A chemical plant in West Virginia, for a company called Freedom Industries (there’s a name that screams last refuge of scoundrels for you), spilled about 5,000 gallons of 4-methylcyclohexane methanol into the local water table. It turned the water in the rivers blue-green and reeking of licorice. The safety sheet for this chemical has a few cautions.
36: Irritating to the eyes
37: Irritating to the respiratory system
38: Irritating to the skin
26: In case of contact with eyes, rinse immediately with plenty of water and seek medical advice
27: Take off immediately all contaminated clothing
28: After contact with skin, wash immediately with plenty of … (to be specified by the manufacturer)
29: Do not empty into drains
30: Never add water to this product
33: Take precautionary measures against static discharges
35: This material and its container must be disposed of in a safe way
36: Wear suitable protective clothing
37: Wear suitable gloves
39: Wear eye/face protection
I like how the treatment suggestions include rinsing immediately with water. What do you do when the water is tainted with this stuff?
But don’t panic! The director of the West Virginia Water Research Institute is telling everyone not to worry.
Even at its current concentrations, however, the chemical is unlikely to cause any serious harm, Ziemkiewicz said.
“You’d have to drink something like 1,700 gallons of water to even approach a lethal dose,” he said. If a person drank a glass or two of tainted water, “I would be astonished if that caused any serious problems.”
Seriously? They’re simultaneously telling everyone to not drink the green water, don’t bathe in it, don’t wash your babies with it, and hey, the green stinky chemical contaminants coming out of your tap are just fine? Perhaps Ziemkiewicz would like to define “serious”. It seems to be something along the lines of “you’re not dropping dead, your glass of water is just making you vomit.”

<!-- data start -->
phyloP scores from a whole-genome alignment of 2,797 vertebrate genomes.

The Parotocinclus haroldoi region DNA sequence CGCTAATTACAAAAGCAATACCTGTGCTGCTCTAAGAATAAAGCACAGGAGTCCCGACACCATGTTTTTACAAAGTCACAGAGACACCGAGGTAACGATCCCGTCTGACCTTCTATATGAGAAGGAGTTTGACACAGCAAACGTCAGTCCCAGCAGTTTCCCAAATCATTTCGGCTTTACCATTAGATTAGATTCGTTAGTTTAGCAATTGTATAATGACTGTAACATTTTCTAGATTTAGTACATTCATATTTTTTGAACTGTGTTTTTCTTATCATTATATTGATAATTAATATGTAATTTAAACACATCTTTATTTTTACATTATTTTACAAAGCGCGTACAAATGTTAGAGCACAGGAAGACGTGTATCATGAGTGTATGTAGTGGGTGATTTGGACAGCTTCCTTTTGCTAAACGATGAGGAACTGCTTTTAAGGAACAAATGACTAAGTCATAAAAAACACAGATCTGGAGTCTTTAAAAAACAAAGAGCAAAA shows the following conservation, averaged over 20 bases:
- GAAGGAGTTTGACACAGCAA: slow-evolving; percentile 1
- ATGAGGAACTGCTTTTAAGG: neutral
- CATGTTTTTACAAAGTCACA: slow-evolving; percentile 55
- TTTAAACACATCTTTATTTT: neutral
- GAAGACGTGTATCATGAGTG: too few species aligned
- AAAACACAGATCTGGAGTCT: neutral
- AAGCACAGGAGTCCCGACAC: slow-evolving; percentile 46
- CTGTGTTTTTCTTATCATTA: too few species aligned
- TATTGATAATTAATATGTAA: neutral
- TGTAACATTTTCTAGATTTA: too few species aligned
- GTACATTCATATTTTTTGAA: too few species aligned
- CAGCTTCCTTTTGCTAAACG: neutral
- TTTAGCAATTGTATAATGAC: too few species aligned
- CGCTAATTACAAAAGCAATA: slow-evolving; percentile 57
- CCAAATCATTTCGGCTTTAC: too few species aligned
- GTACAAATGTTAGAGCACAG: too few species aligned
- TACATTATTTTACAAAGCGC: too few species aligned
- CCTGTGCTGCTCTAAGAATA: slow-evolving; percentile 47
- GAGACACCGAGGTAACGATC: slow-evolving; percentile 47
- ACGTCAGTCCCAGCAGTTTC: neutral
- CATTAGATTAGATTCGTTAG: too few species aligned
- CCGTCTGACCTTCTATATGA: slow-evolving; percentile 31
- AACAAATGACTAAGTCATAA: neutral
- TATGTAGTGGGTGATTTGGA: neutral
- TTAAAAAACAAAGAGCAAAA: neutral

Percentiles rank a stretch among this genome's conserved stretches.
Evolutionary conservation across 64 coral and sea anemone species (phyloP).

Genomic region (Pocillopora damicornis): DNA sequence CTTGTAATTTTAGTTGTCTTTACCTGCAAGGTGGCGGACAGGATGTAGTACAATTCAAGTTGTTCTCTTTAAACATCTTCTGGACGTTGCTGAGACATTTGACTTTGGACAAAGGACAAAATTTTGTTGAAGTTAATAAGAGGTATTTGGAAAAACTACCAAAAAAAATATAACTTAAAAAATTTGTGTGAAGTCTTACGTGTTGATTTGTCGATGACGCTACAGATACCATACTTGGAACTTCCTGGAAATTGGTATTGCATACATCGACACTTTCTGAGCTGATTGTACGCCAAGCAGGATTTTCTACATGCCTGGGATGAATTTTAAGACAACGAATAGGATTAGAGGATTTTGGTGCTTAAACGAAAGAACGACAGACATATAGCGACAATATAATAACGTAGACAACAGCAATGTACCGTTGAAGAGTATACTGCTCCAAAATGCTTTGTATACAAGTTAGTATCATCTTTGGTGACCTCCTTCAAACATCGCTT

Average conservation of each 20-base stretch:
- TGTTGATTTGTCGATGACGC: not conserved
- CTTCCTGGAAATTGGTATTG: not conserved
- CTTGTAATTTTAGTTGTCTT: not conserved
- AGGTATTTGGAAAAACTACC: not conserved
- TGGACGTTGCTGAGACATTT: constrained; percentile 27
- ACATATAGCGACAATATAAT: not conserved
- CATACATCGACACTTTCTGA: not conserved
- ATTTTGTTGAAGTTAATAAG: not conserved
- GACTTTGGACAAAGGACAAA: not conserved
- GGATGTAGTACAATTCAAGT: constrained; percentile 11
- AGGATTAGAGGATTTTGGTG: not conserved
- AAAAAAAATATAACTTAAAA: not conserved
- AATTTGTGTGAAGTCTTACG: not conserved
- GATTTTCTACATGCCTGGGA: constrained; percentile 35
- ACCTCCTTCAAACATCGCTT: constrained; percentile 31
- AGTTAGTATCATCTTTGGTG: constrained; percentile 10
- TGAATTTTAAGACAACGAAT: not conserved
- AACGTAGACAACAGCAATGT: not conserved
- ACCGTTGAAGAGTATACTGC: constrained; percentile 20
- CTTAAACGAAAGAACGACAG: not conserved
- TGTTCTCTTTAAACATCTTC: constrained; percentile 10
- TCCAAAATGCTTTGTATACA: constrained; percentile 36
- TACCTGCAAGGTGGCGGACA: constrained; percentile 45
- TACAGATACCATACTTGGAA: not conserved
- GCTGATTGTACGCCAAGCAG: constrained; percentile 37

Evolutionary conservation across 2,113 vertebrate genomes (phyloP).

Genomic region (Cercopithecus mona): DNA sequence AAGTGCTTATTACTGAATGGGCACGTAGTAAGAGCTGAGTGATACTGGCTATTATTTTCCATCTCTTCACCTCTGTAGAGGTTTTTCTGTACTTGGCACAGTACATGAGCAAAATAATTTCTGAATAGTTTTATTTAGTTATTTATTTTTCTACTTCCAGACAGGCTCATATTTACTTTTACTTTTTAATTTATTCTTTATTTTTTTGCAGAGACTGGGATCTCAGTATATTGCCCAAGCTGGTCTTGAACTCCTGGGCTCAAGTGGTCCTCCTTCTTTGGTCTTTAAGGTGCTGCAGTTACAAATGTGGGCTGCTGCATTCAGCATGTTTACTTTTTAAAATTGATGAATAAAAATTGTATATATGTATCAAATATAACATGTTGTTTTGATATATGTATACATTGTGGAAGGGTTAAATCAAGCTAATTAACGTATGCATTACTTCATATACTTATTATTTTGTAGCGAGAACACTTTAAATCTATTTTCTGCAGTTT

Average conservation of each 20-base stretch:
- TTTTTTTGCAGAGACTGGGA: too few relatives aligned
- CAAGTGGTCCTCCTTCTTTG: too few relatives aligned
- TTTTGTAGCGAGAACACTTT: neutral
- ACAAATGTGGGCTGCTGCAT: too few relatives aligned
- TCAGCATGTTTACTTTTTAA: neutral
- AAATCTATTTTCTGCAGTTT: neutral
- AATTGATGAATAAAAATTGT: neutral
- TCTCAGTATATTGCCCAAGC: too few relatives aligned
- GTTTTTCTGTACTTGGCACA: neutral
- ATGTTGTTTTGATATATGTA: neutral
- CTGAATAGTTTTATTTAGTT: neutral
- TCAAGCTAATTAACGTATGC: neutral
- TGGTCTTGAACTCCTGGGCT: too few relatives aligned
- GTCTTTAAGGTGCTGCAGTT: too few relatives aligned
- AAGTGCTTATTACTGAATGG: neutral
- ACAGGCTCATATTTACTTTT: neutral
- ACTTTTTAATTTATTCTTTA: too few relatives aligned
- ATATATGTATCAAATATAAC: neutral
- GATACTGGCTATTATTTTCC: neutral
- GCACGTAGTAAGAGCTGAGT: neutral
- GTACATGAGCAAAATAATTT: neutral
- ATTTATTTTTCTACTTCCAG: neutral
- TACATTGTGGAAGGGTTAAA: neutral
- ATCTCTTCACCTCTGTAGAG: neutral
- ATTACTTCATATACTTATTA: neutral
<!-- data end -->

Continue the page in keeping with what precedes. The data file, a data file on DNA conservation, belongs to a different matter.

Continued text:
Our expectations of what it means to live on a habitable planet seem to be dropping. I don’t think the head of an institute dedicated to researching clean water ought to be downplaying the toxic effects of the coal industry on water quality in the region. But that’s just me.
At least we aren’t getting the Ayn Rand approach to environmentalism yet, which would argue that the chemical tint to the water increases its scenic value, and that that odor is the scent of prosperity.
And we’re only getting a little bit of an effort to tie environmental disasters to biblical prophecy.
So sure, it could be worse. The whole planet could be exploding, but all we’re doing is soaking it with toxins. You could be melting and dying in agony right now, but really all that’s happening is that you’re drinking a slow poison.
All misery is relative.
Don’t let the little things bother you, like dilute chemical irritants in your drinking water.
Go fight the big problems, like exploding planets and melty death. Let the little ones slide.
Really. Hush. It’s a little problem.
You can trust a company called Freedom Industries, can’t you?